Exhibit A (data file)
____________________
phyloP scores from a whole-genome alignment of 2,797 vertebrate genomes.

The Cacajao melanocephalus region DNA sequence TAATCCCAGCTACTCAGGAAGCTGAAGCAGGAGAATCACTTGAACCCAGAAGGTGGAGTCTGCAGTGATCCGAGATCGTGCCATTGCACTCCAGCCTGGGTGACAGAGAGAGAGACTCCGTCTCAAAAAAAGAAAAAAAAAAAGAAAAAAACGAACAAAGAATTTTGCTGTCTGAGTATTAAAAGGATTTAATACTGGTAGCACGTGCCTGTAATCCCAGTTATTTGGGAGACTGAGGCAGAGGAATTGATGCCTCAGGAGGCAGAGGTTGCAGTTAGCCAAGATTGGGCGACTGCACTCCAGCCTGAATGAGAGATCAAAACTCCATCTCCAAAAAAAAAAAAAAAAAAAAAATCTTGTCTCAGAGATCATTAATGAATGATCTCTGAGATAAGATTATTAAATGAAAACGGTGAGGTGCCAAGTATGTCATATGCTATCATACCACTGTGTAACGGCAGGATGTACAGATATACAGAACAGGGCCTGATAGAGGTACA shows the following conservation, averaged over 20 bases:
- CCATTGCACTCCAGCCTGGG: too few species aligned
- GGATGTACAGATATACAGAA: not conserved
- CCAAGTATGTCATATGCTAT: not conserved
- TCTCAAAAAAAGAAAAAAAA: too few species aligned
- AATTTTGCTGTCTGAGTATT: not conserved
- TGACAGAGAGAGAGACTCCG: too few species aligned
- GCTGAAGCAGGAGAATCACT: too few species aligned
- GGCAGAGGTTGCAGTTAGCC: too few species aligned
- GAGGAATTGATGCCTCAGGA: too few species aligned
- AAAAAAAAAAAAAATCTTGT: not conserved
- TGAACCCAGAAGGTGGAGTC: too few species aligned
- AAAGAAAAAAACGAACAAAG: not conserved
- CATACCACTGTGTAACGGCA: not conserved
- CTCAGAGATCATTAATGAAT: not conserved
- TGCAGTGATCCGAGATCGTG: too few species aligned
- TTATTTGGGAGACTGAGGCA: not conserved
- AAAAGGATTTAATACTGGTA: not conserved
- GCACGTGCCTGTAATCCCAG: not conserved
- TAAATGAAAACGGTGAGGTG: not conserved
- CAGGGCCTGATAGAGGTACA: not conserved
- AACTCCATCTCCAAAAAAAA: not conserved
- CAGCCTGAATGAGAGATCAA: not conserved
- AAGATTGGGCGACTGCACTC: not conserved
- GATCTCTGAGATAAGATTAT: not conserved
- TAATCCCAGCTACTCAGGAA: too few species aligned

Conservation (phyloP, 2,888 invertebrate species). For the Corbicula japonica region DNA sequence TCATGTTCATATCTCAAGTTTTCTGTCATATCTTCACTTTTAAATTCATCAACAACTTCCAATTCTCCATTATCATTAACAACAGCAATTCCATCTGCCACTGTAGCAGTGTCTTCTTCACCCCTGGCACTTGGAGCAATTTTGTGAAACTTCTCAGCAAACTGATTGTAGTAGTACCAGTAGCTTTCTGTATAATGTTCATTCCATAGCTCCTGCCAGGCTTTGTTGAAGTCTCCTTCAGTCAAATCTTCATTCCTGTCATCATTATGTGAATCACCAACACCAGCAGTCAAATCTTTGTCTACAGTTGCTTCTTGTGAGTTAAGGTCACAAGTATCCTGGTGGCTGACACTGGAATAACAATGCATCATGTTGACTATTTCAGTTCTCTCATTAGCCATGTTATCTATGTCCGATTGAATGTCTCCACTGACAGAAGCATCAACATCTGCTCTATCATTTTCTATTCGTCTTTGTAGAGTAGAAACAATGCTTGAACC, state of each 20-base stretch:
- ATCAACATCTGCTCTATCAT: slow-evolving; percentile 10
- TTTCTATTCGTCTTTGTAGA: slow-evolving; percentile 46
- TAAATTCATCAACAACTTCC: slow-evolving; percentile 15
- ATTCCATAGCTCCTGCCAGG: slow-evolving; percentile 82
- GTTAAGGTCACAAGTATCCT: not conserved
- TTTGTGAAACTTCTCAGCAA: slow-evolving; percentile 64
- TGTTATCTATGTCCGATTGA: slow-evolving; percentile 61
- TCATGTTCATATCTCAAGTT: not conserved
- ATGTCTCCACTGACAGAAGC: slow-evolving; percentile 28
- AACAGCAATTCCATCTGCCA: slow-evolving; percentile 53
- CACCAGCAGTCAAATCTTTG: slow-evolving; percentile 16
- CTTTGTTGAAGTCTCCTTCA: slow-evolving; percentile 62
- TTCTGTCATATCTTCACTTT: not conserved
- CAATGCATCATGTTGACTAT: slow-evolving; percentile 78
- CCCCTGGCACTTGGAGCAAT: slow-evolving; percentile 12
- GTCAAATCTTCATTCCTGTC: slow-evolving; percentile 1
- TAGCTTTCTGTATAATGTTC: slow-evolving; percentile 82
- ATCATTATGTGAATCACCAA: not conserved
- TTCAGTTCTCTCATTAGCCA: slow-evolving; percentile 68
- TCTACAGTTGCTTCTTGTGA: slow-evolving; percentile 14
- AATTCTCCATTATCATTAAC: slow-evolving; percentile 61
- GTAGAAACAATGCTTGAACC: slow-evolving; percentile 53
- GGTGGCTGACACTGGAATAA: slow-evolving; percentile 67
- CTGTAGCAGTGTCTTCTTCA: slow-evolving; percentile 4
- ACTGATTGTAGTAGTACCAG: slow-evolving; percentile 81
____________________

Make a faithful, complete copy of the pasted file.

phyloP scores from a whole-genome alignment of 2,797 vertebrate genomes.

The Cacajao melanocephalus region DNA sequence TAATCCCAGCTACTCAGGAAGCTGAAGCAGGAGAATCACTTGAACCCAGAAGGTGGAGTCTGCAGTGATCCGAGATCGTGCCATTGCACTCCAGCCTGGGTGACAGAGAGAGAGACTCCGTCTCAAAAAAAGAAAAAAAAAAAGAAAAAAACGAACAAAGAATTTTGCTGTCTGAGTATTAAAAGGATTTAATACTGGTAGCACGTGCCTGTAATCCCAGTTATTTGGGAGACTGAGGCAGAGGAATTGATGCCTCAGGAGGCAGAGGTTGCAGTTAGCCAAGATTGGGCGACTGCACTCCAGCCTGAATGAGAGATCAAAACTCCATCTCCAAAAAAAAAAAAAAAAAAAAAATCTTGTCTCAGAGATCATTAATGAATGATCTCTGAGATAAGATTATTAAATGAAAACGGTGAGGTGCCAAGTATGTCATATGCTATCATACCACTGTGTAACGGCAGGATGTACAGATATACAGAACAGGGCCTGATAGAGGTACA shows the following conservation, averaged over 20 bases:
- CCATTGCACTCCAGCCTGGG: too few species aligned
- GGATGTACAGATATACAGAA: not conserved
- CCAAGTATGTCATATGCTAT: not conserved
- TCTCAAAAAAAGAAAAAAAA: too few species aligned
- AATTTTGCTGTCTGAGTATT: not conserved
- TGACAGAGAGAGAGACTCCG: too few species aligned
- GCTGAAGCAGGAGAATCACT: too few species aligned
- GGCAGAGGTTGCAGTTAGCC: too few species aligned
- GAGGAATTGATGCCTCAGGA: too few species aligned
- AAAAAAAAAAAAAATCTTGT: not conserved
- TGAACCCAGAAGGTGGAGTC: too few species aligned
- AAAGAAAAAAACGAACAAAG: not conserved
- CATACCACTGTGTAACGGCA: not conserved
- CTCAGAGATCATTAATGAAT: not conserved
- TGCAGTGATCCGAGATCGTG: too few species aligned
- TTATTTGGGAGACTGAGGCA: not conserved
- AAAAGGATTTAATACTGGTA: not conserved
- GCACGTGCCTGTAATCCCAG: not conserved
- TAAATGAAAACGGTGAGGTG: not conserved
- CAGGGCCTGATAGAGGTACA: not conserved
- AACTCCATCTCCAAAAAAAA: not conserved
- CAGCCTGAATGAGAGATCAA: not conserved
- AAGATTGGGCGACTGCACTC: not conserved
- GATCTCTGAGATAAGATTAT: not conserved
- TAATCCCAGCTACTCAGGAA: too few species aligned

Conservation (phyloP, 2,888 invertebrate species). For the Corbicula japonica region DNA sequence TCATGTTCATATCTCAAGTTTTCTGTCATATCTTCACTTTTAAATTCATCAACAACTTCCAATTCTCCATTATCATTAACAACAGCAATTCCATCTGCCACTGTAGCAGTGTCTTCTTCACCCCTGGCACTTGGAGCAATTTTGTGAAACTTCTCAGCAAACTGATTGTAGTAGTACCAGTAGCTTTCTGTATAATGTTCATTCCATAGCTCCTGCCAGGCTTTGTTGAAGTCTCCTTCAGTCAAATCTTCATTCCTGTCATCATTATGTGAATCACCAACACCAGCAGTCAAATCTTTGTCTACAGTTGCTTCTTGTGAGTTAAGGTCACAAGTATCCTGGTGGCTGACACTGGAATAACAATGCATCATGTTGACTATTTCAGTTCTCTCATTAGCCATGTTATCTATGTCCGATTGAATGTCTCCACTGACAGAAGCATCAACATCTGCTCTATCATTTTCTATTCGTCTTTGTAGAGTAGAAACAATGCTTGAACC, state of each 20-base stretch:
- ATCAACATCTGCTCTATCAT: slow-evolving; percentile 10
- TTTCTATTCGTCTTTGTAGA: slow-evolving; percentile 46
- TAAATTCATCAACAACTTCC: slow-evolving; percentile 15
- ATTCCATAGCTCCTGCCAGG: slow-evolving; percentile 82
- GTTAAGGTCACAAGTATCCT: not conserved
- TTTGTGAAACTTCTCAGCAA: slow-evolving; percentile 64
- TGTTATCTATGTCCGATTGA: slow-evolving; percentile 61
- TCATGTTCATATCTCAAGTT: not conserved
- ATGTCTCCACTGACAGAAGC: slow-evolving; percentile 28
- AACAGCAATTCCATCTGCCA: slow-evolving; percentile 53
- CACCAGCAGTCAAATCTTTG: slow-evolving; percentile 16
- CTTTGTTGAAGTCTCCTTCA: slow-evolving; percentile 62
- TTCTGTCATATCTTCACTTT: not conserved
- CAATGCATCATGTTGACTAT: slow-evolving; percentile 78
- CCCCTGGCACTTGGAGCAAT: slow-evolving; percentile 12
- GTCAAATCTTCATTCCTGTC: slow-evolving; percentile 1
- TAGCTTTCTGTATAATGTTC: slow-evolving; percentile 82
- ATCATTATGTGAATCACCAA: not conserved
- TTCAGTTCTCTCATTAGCCA: slow-evolving; percentile 68
- TCTACAGTTGCTTCTTGTGA: slow-evolving; percentile 14
- AATTCTCCATTATCATTAAC: slow-evolving; percentile 61
- GTAGAAACAATGCTTGAACC: slow-evolving; percentile 53
- GGTGGCTGACACTGGAATAA: slow-evolving; percentile 67
- CTGTAGCAGTGTCTTCTTCA: slow-evolving; percentile 4
- ACTGATTGTAGTAGTACCAG: slow-evolving; percentile 81